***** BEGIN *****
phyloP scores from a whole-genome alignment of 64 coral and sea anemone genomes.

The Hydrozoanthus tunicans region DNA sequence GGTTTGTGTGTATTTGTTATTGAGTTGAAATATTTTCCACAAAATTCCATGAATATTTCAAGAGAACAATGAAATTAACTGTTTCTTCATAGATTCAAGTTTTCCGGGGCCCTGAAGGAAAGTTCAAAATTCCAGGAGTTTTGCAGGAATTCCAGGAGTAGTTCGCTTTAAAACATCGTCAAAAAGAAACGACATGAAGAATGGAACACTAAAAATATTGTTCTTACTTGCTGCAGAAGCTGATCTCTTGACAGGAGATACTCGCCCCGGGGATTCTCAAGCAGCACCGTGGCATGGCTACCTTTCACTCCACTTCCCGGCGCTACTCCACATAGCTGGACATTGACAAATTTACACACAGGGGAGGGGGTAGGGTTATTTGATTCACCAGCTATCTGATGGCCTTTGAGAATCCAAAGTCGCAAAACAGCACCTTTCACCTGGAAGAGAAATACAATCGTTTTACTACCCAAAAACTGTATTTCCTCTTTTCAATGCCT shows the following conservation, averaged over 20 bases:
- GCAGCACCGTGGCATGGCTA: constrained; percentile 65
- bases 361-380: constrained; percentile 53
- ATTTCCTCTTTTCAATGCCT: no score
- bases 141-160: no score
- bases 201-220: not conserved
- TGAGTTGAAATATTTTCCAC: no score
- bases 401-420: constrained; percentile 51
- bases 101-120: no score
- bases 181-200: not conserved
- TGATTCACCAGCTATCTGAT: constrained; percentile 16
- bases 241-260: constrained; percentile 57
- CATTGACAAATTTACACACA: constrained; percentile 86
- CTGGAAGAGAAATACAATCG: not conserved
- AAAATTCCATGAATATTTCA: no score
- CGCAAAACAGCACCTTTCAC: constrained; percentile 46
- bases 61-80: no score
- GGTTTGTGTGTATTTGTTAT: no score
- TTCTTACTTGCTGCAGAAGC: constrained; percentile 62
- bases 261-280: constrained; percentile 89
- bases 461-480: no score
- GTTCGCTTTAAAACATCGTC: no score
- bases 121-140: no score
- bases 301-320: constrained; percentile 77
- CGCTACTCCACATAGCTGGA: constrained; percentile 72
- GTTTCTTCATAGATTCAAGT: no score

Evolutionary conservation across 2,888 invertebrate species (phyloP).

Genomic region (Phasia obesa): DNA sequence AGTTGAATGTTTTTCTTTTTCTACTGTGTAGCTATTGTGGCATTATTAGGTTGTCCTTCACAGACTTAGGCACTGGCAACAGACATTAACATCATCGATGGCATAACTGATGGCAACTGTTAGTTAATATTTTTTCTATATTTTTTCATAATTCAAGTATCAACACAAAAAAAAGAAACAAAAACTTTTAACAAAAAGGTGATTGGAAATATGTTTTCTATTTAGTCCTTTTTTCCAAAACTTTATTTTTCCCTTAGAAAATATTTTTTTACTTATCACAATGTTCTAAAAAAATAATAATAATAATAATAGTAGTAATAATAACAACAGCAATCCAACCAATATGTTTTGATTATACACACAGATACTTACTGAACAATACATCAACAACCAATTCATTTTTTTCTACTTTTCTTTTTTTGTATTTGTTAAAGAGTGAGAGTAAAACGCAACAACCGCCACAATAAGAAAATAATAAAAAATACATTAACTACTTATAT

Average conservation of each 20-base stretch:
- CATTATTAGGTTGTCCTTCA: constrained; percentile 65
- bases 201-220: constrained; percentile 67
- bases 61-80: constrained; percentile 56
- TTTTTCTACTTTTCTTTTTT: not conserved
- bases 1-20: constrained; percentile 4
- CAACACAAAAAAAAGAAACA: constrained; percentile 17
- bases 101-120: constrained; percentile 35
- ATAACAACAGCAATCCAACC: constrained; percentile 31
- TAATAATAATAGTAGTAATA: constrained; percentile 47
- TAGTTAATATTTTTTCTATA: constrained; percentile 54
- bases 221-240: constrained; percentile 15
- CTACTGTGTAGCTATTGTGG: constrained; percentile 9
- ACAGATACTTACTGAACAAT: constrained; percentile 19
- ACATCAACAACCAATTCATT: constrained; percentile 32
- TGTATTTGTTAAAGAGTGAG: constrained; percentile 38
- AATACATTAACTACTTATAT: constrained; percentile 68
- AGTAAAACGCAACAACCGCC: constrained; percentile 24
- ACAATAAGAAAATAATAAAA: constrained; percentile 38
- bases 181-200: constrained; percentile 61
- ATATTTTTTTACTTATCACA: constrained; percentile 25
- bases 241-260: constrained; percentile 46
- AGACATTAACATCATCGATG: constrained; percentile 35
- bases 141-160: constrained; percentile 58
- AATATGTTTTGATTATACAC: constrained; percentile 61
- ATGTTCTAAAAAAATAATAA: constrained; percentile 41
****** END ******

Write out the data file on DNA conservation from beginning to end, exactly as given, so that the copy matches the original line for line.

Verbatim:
phyloP scores from a whole-genome alignment of 64 coral and sea anemone genomes.

The Hydrozoanthus tunicans region DNA sequence GGTTTGTGTGTATTTGTTATTGAGTTGAAATATTTTCCACAAAATTCCATGAATATTTCAAGAGAACAATGAAATTAACTGTTTCTTCATAGATTCAAGTTTTCCGGGGCCCTGAAGGAAAGTTCAAAATTCCAGGAGTTTTGCAGGAATTCCAGGAGTAGTTCGCTTTAAAACATCGTCAAAAAGAAACGACATGAAGAATGGAACACTAAAAATATTGTTCTTACTTGCTGCAGAAGCTGATCTCTTGACAGGAGATACTCGCCCCGGGGATTCTCAAGCAGCACCGTGGCATGGCTACCTTTCACTCCACTTCCCGGCGCTACTCCACATAGCTGGACATTGACAAATTTACACACAGGGGAGGGGGTAGGGTTATTTGATTCACCAGCTATCTGATGGCCTTTGAGAATCCAAAGTCGCAAAACAGCACCTTTCACCTGGAAGAGAAATACAATCGTTTTACTACCCAAAAACTGTATTTCCTCTTTTCAATGCCT shows the following conservation, averaged over 20 bases:
- GCAGCACCGTGGCATGGCTA: constrained; percentile 65
- bases 361-380: constrained; percentile 53
- ATTTCCTCTTTTCAATGCCT: no score
- bases 141-160: no score
- bases 201-220: not conserved
- TGAGTTGAAATATTTTCCAC: no score
- bases 401-420: constrained; percentile 51
- bases 101-120: no score
- bases 181-200: not conserved
- TGATTCACCAGCTATCTGAT: constrained; percentile 16
- bases 241-260: constrained; percentile 57
- CATTGACAAATTTACACACA: constrained; percentile 86
- CTGGAAGAGAAATACAATCG: not conserved
- AAAATTCCATGAATATTTCA: no score
- CGCAAAACAGCACCTTTCAC: constrained; percentile 46
- bases 61-80: no score
- GGTTTGTGTGTATTTGTTAT: no score
- TTCTTACTTGCTGCAGAAGC: constrained; percentile 62
- bases 261-280: constrained; percentile 89
- bases 461-480: no score
- GTTCGCTTTAAAACATCGTC: no score
- bases 121-140: no score
- bases 301-320: constrained; percentile 77
- CGCTACTCCACATAGCTGGA: constrained; percentile 72
- GTTTCTTCATAGATTCAAGT: no score

Evolutionary conservation across 2,888 invertebrate species (phyloP).

Genomic region (Phasia obesa): DNA sequence AGTTGAATGTTTTTCTTTTTCTACTGTGTAGCTATTGTGGCATTATTAGGTTGTCCTTCACAGACTTAGGCACTGGCAACAGACATTAACATCATCGATGGCATAACTGATGGCAACTGTTAGTTAATATTTTTTCTATATTTTTTCATAATTCAAGTATCAACACAAAAAAAAGAAACAAAAACTTTTAACAAAAAGGTGATTGGAAATATGTTTTCTATTTAGTCCTTTTTTCCAAAACTTTATTTTTCCCTTAGAAAATATTTTTTTACTTATCACAATGTTCTAAAAAAATAATAATAATAATAATAGTAGTAATAATAACAACAGCAATCCAACCAATATGTTTTGATTATACACACAGATACTTACTGAACAATACATCAACAACCAATTCATTTTTTTCTACTTTTCTTTTTTTGTATTTGTTAAAGAGTGAGAGTAAAACGCAACAACCGCCACAATAAGAAAATAATAAAAAATACATTAACTACTTATAT

Average conservation of each 20-base stretch:
- CATTATTAGGTTGTCCTTCA: constrained; percentile 65
- bases 201-220: constrained; percentile 67
- bases 61-80: constrained; percentile 56
- TTTTTCTACTTTTCTTTTTT: not conserved
- bases 1-20: constrained; percentile 4
- CAACACAAAAAAAAGAAACA: constrained; percentile 17
- bases 101-120: constrained; percentile 35
- ATAACAACAGCAATCCAACC: constrained; percentile 31
- TAATAATAATAGTAGTAATA: constrained; percentile 47
- TAGTTAATATTTTTTCTATA: constrained; percentile 54
- bases 221-240: constrained; percentile 15
- CTACTGTGTAGCTATTGTGG: constrained; percentile 9
- ACAGATACTTACTGAACAAT: constrained; percentile 19
- ACATCAACAACCAATTCATT: constrained; percentile 32
- TGTATTTGTTAAAGAGTGAG: constrained; percentile 38
- AATACATTAACTACTTATAT: constrained; percentile 68
- AGTAAAACGCAACAACCGCC: constrained; percentile 24
- ACAATAAGAAAATAATAAAA: constrained; percentile 38
- bases 181-200: constrained; percentile 61
- ATATTTTTTTACTTATCACA: constrained; percentile 25
- bases 241-260: constrained; percentile 46
- AGACATTAACATCATCGATG: constrained; percentile 35
- bases 141-160: constrained; percentile 58
- AATATGTTTTGATTATACAC: constrained; percentile 61
- ATGTTCTAAAAAAATAATAA: constrained; percentile 41